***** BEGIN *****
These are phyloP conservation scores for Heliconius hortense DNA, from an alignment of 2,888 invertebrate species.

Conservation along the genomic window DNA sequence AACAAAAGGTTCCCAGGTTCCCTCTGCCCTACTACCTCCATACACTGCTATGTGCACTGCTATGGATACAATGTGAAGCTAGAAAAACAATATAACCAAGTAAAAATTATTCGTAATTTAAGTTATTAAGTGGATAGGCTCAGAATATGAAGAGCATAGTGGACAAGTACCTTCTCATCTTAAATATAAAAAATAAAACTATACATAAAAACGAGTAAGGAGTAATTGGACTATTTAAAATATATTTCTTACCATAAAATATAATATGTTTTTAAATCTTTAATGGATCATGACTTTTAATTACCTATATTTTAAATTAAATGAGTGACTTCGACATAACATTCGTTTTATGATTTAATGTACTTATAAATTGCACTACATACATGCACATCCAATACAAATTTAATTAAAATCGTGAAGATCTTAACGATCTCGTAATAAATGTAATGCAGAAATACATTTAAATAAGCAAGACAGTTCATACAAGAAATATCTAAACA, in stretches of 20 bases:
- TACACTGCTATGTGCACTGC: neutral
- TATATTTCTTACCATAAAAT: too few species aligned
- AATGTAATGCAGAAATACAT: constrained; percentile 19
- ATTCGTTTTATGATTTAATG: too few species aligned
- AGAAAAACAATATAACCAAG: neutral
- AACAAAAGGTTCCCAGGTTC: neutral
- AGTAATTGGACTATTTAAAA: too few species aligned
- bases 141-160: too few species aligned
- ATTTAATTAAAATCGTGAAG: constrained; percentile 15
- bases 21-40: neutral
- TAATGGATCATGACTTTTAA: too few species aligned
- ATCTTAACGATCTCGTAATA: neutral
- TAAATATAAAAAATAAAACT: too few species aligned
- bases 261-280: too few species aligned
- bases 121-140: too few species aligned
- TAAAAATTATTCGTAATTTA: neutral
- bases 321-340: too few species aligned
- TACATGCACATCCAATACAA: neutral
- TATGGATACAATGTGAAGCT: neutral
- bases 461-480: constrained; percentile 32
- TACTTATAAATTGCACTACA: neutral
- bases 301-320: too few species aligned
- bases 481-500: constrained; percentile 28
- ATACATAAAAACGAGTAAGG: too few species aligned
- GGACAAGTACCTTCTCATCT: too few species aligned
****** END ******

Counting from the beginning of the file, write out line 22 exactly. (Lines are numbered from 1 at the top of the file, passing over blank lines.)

- bases 461-480: constrained; percentile 32